In order for visitors to enjoy their drinks and food without having to wrestle with a face mask, all staff must wear it.

If capacity is limited, Dry said, a three-hour long dinner from the pre-coronavirus world will not return for a while, because “Higher turnover” will be needed so that restaurants can benefit.

He plans to do that by blasting fast tempo music.

“[The] the music you play increases or decreases the time people spend, “the foodie explained.

Rigie said there would be more “mobile payments without contacts, disposable menus” and “mobile menus” where visitors can order directly from their cell phones to reduce the amount of surface that visitors must touch.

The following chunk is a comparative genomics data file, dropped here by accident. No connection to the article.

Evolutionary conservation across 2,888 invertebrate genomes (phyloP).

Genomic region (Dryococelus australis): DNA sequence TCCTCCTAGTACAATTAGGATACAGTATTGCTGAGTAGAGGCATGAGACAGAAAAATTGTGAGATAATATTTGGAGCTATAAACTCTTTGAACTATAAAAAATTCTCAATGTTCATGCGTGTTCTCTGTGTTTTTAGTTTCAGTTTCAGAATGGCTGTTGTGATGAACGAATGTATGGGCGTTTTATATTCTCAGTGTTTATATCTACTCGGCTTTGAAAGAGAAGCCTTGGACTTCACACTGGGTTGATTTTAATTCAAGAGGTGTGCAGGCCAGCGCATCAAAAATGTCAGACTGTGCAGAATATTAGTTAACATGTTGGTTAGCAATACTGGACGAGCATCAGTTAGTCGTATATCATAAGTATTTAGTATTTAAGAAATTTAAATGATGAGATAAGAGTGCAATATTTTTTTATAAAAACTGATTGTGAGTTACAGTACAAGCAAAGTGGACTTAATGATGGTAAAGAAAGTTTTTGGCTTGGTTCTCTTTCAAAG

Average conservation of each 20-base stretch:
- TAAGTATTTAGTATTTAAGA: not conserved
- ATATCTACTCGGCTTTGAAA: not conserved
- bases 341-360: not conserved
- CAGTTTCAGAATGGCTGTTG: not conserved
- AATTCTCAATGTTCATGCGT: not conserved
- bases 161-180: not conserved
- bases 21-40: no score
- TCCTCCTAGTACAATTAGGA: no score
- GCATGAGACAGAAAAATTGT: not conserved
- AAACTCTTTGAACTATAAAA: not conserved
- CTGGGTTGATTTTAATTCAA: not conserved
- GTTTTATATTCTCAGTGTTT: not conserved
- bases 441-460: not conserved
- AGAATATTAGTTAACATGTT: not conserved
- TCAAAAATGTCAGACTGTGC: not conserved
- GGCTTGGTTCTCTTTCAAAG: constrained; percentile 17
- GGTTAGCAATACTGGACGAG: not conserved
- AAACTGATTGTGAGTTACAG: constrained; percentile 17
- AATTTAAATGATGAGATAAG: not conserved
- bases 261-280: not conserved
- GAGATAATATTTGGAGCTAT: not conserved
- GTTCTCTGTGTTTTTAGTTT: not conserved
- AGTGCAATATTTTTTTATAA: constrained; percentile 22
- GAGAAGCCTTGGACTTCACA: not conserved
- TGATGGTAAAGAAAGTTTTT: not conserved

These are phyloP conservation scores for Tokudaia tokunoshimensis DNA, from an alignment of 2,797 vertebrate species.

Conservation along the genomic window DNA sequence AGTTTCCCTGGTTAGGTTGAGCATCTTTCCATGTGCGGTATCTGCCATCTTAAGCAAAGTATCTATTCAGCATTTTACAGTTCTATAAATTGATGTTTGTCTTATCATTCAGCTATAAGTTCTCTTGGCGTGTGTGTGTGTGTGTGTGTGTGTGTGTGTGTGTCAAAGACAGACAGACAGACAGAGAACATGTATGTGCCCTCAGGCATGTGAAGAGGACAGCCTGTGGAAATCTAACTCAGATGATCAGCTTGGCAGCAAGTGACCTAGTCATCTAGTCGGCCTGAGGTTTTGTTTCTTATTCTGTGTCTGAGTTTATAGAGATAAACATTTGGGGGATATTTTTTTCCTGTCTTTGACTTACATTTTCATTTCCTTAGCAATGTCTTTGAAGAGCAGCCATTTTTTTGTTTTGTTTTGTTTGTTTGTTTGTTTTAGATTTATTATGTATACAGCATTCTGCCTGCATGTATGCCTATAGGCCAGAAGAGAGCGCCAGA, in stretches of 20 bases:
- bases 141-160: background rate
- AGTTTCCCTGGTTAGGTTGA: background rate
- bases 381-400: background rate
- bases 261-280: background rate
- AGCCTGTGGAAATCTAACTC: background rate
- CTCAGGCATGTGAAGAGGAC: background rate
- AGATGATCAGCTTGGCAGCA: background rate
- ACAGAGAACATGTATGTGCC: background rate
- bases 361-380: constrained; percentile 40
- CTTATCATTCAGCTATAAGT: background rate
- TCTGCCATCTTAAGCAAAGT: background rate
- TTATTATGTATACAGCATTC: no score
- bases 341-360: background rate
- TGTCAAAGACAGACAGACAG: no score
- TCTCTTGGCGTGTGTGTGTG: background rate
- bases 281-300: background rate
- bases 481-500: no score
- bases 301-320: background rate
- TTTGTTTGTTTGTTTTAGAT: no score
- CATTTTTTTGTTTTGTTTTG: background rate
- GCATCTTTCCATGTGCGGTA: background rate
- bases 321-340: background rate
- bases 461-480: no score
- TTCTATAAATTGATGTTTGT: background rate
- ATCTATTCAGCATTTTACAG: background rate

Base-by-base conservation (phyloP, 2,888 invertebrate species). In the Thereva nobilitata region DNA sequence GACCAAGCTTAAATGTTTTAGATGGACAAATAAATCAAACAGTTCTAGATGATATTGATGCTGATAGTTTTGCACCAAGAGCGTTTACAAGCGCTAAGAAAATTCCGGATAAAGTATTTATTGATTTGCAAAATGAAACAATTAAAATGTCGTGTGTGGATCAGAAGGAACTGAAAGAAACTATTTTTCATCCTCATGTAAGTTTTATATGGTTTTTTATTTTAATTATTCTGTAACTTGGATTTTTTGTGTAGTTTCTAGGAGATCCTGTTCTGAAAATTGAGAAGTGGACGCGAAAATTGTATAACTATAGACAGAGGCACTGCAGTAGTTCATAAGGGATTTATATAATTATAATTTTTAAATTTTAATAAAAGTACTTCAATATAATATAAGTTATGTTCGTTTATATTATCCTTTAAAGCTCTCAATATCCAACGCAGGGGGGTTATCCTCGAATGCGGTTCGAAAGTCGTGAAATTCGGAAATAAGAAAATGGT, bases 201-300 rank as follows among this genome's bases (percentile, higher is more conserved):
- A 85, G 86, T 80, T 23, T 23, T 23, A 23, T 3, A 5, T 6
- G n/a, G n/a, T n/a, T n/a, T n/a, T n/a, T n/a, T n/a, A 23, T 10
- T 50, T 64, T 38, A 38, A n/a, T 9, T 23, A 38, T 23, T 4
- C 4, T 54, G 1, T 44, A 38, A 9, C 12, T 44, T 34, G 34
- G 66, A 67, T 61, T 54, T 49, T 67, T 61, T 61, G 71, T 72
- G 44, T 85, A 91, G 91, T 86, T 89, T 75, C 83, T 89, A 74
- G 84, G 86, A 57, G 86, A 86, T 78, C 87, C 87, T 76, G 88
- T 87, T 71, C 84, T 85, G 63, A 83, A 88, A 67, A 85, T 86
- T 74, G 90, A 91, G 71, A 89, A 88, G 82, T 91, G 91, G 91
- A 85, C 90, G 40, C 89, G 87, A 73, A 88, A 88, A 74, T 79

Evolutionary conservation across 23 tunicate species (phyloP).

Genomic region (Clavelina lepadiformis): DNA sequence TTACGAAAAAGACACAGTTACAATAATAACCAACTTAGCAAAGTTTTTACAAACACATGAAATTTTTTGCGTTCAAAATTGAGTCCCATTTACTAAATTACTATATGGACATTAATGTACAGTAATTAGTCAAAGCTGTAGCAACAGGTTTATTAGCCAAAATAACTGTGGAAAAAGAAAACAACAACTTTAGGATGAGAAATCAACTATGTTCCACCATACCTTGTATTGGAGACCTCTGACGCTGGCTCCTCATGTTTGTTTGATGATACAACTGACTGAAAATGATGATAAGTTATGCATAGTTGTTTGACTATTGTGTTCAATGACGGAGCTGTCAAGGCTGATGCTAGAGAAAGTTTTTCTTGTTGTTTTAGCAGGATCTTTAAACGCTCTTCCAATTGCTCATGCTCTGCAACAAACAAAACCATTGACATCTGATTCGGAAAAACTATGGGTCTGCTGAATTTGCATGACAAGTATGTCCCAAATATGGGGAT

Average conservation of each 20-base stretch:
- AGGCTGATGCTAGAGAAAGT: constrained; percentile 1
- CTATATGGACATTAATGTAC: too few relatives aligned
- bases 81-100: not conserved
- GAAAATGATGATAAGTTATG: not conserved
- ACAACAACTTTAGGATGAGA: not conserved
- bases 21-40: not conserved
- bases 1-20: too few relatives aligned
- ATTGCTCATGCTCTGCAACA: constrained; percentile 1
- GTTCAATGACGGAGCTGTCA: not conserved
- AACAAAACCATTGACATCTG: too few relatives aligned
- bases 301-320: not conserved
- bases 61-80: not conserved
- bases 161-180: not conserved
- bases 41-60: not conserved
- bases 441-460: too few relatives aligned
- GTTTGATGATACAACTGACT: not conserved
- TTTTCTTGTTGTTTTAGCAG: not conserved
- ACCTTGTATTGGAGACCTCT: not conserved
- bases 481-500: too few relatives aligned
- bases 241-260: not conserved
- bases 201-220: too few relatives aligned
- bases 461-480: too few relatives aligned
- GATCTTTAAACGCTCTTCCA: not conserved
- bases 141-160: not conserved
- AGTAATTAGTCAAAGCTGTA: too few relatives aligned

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Melissa Fleischut, president and CEO of the New York State Restaurant Association, said self-service operations such as coffee shops and buffets will also see major changes.

“The new Normal will be a coffee station serving you instead of serving yourself,” Fleischut said. “Buffet too. You will have someone stand there and serve you from the buffet instead of you serving yourself and touching all the spoon handles.”

In places like salad bars, Fleischut said to expect a line overseer who will keep a social distance and make sure everyone “everyone does their part.”

Some restaurants throw all the servers together – the creator Brooklyn Chop House told The Post that he planned a dumpling shop with a type of Automat vending machine that became popular after the Spanish flu.